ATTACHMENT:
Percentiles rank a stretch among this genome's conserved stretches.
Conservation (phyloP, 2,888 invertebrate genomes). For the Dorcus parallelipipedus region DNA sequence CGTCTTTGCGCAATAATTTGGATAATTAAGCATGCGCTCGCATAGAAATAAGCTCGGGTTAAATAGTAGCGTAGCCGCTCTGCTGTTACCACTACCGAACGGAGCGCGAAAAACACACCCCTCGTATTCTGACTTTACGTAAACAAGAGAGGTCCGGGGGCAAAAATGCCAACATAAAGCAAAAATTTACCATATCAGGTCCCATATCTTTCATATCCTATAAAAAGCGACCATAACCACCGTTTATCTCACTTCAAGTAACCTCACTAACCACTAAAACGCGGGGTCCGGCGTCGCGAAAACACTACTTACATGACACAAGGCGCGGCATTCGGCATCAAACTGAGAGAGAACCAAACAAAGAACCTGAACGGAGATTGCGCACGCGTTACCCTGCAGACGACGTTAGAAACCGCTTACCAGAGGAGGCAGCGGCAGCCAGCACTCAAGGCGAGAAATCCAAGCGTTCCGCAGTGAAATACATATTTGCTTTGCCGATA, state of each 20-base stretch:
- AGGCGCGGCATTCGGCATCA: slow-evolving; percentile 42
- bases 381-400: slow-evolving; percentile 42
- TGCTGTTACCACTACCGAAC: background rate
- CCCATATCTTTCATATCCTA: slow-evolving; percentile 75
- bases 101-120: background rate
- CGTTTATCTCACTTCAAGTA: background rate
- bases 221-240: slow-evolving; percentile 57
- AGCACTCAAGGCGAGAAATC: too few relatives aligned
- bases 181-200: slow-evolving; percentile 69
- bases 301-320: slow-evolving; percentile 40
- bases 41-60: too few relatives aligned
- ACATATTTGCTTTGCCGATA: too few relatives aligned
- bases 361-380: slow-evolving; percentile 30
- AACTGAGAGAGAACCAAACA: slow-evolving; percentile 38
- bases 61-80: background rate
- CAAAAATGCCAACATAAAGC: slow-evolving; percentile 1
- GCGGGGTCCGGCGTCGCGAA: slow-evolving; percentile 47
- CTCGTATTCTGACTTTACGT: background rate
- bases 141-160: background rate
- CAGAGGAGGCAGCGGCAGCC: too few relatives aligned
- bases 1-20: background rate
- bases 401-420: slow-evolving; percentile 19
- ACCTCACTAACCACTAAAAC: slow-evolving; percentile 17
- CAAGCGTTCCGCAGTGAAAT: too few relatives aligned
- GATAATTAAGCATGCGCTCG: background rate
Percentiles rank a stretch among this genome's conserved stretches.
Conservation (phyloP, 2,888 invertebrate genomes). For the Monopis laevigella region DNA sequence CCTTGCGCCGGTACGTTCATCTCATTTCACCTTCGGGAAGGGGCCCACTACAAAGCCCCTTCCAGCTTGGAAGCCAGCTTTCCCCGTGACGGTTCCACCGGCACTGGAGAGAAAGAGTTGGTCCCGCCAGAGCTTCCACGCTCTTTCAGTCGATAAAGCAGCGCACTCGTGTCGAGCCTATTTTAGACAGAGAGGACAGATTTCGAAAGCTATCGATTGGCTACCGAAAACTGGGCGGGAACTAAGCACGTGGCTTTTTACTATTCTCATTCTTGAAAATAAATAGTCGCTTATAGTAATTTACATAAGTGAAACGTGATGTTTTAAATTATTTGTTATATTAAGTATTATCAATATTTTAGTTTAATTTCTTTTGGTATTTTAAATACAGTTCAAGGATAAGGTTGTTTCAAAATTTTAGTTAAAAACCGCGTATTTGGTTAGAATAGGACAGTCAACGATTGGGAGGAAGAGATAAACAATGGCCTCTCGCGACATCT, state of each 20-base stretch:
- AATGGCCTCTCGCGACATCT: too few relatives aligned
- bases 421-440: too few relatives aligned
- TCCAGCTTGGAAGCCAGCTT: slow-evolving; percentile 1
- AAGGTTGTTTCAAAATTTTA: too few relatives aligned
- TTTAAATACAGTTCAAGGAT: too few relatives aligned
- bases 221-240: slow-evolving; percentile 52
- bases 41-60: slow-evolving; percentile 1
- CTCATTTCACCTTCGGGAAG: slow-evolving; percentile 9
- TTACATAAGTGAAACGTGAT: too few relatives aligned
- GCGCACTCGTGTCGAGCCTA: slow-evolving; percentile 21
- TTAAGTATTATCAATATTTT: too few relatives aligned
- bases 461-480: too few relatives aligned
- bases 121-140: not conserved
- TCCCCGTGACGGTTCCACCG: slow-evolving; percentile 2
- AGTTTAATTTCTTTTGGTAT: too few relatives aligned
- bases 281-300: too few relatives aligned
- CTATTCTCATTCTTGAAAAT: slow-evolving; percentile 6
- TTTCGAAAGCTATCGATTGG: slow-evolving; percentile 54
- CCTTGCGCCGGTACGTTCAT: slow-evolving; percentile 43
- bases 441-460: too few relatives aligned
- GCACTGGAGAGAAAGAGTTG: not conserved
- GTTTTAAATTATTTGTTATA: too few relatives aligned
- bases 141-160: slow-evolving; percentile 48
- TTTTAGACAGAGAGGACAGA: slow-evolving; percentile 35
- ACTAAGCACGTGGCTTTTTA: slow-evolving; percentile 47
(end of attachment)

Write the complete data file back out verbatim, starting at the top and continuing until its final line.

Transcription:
Percentiles rank a stretch among this genome's conserved stretches.
Conservation (phyloP, 2,888 invertebrate genomes). For the Dorcus parallelipipedus region DNA sequence CGTCTTTGCGCAATAATTTGGATAATTAAGCATGCGCTCGCATAGAAATAAGCTCGGGTTAAATAGTAGCGTAGCCGCTCTGCTGTTACCACTACCGAACGGAGCGCGAAAAACACACCCCTCGTATTCTGACTTTACGTAAACAAGAGAGGTCCGGGGGCAAAAATGCCAACATAAAGCAAAAATTTACCATATCAGGTCCCATATCTTTCATATCCTATAAAAAGCGACCATAACCACCGTTTATCTCACTTCAAGTAACCTCACTAACCACTAAAACGCGGGGTCCGGCGTCGCGAAAACACTACTTACATGACACAAGGCGCGGCATTCGGCATCAAACTGAGAGAGAACCAAACAAAGAACCTGAACGGAGATTGCGCACGCGTTACCCTGCAGACGACGTTAGAAACCGCTTACCAGAGGAGGCAGCGGCAGCCAGCACTCAAGGCGAGAAATCCAAGCGTTCCGCAGTGAAATACATATTTGCTTTGCCGATA, state of each 20-base stretch:
- AGGCGCGGCATTCGGCATCA: slow-evolving; percentile 42
- bases 381-400: slow-evolving; percentile 42
- TGCTGTTACCACTACCGAAC: background rate
- CCCATATCTTTCATATCCTA: slow-evolving; percentile 75
- bases 101-120: background rate
- CGTTTATCTCACTTCAAGTA: background rate
- bases 221-240: slow-evolving; percentile 57
- AGCACTCAAGGCGAGAAATC: too few relatives aligned
- bases 181-200: slow-evolving; percentile 69
- bases 301-320: slow-evolving; percentile 40
- bases 41-60: too few relatives aligned
- ACATATTTGCTTTGCCGATA: too few relatives aligned
- bases 361-380: slow-evolving; percentile 30
- AACTGAGAGAGAACCAAACA: slow-evolving; percentile 38
- bases 61-80: background rate
- CAAAAATGCCAACATAAAGC: slow-evolving; percentile 1
- GCGGGGTCCGGCGTCGCGAA: slow-evolving; percentile 47
- CTCGTATTCTGACTTTACGT: background rate
- bases 141-160: background rate
- CAGAGGAGGCAGCGGCAGCC: too few relatives aligned
- bases 1-20: background rate
- bases 401-420: slow-evolving; percentile 19
- ACCTCACTAACCACTAAAAC: slow-evolving; percentile 17
- CAAGCGTTCCGCAGTGAAAT: too few relatives aligned
- GATAATTAAGCATGCGCTCG: background rate
Percentiles rank a stretch among this genome's conserved stretches.
Conservation (phyloP, 2,888 invertebrate genomes). For the Monopis laevigella region DNA sequence CCTTGCGCCGGTACGTTCATCTCATTTCACCTTCGGGAAGGGGCCCACTACAAAGCCCCTTCCAGCTTGGAAGCCAGCTTTCCCCGTGACGGTTCCACCGGCACTGGAGAGAAAGAGTTGGTCCCGCCAGAGCTTCCACGCTCTTTCAGTCGATAAAGCAGCGCACTCGTGTCGAGCCTATTTTAGACAGAGAGGACAGATTTCGAAAGCTATCGATTGGCTACCGAAAACTGGGCGGGAACTAAGCACGTGGCTTTTTACTATTCTCATTCTTGAAAATAAATAGTCGCTTATAGTAATTTACATAAGTGAAACGTGATGTTTTAAATTATTTGTTATATTAAGTATTATCAATATTTTAGTTTAATTTCTTTTGGTATTTTAAATACAGTTCAAGGATAAGGTTGTTTCAAAATTTTAGTTAAAAACCGCGTATTTGGTTAGAATAGGACAGTCAACGATTGGGAGGAAGAGATAAACAATGGCCTCTCGCGACATCT, state of each 20-base stretch:
- AATGGCCTCTCGCGACATCT: too few relatives aligned
- bases 421-440: too few relatives aligned
- TCCAGCTTGGAAGCCAGCTT: slow-evolving; percentile 1
- AAGGTTGTTTCAAAATTTTA: too few relatives aligned
- TTTAAATACAGTTCAAGGAT: too few relatives aligned
- bases 221-240: slow-evolving; percentile 52
- bases 41-60: slow-evolving; percentile 1
- CTCATTTCACCTTCGGGAAG: slow-evolving; percentile 9
- TTACATAAGTGAAACGTGAT: too few relatives aligned
- GCGCACTCGTGTCGAGCCTA: slow-evolving; percentile 21
- TTAAGTATTATCAATATTTT: too few relatives aligned
- bases 461-480: too few relatives aligned
- bases 121-140: not conserved
- TCCCCGTGACGGTTCCACCG: slow-evolving; percentile 2
- AGTTTAATTTCTTTTGGTAT: too few relatives aligned
- bases 281-300: too few relatives aligned
- CTATTCTCATTCTTGAAAAT: slow-evolving; percentile 6
- TTTCGAAAGCTATCGATTGG: slow-evolving; percentile 54
- CCTTGCGCCGGTACGTTCAT: slow-evolving; percentile 43
- bases 441-460: too few relatives aligned
- GCACTGGAGAGAAAGAGTTG: not conserved
- GTTTTAAATTATTTGTTATA: too few relatives aligned
- bases 141-160: slow-evolving; percentile 48
- TTTTAGACAGAGAGGACAGA: slow-evolving; percentile 35
- ACTAAGCACGTGGCTTTTTA: slow-evolving; percentile 47